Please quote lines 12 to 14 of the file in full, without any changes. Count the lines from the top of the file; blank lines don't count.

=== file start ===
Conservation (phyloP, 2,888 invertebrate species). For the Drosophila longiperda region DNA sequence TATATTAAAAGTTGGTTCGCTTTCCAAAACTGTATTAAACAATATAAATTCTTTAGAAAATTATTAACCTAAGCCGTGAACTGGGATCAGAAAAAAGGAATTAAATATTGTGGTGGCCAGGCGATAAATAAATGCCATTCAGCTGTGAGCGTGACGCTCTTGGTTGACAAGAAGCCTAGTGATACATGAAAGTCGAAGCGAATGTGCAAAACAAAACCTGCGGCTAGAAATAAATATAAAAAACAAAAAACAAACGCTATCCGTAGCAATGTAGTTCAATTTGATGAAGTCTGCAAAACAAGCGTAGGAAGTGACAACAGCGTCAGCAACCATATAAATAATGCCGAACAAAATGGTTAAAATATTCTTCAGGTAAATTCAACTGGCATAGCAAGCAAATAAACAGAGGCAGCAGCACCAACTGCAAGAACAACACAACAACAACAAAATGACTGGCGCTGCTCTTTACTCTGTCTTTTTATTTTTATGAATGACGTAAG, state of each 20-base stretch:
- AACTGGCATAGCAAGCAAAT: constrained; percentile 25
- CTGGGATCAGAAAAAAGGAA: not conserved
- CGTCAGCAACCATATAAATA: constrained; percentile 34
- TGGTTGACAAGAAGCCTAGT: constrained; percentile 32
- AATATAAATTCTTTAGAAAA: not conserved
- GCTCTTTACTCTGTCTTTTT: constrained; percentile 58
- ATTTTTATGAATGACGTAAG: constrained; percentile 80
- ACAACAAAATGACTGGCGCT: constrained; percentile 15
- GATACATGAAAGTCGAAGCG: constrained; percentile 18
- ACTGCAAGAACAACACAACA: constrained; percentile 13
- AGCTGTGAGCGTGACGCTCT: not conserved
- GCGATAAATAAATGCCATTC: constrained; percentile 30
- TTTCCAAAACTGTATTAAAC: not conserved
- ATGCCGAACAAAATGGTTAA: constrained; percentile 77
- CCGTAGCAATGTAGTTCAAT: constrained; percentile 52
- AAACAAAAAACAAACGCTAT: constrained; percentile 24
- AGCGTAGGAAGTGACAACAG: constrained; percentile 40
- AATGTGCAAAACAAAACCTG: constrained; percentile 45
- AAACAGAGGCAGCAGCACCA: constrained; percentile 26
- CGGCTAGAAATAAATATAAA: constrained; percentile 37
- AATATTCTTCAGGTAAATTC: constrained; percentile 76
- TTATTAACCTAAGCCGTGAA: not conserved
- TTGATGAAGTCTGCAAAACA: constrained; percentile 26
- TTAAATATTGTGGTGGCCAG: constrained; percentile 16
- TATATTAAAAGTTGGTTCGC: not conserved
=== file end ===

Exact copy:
- AGCTGTGAGCGTGACGCTCT: not conserved
- GCGATAAATAAATGCCATTC: constrained; percentile 30
- TTTCCAAAACTGTATTAAAC: not conserved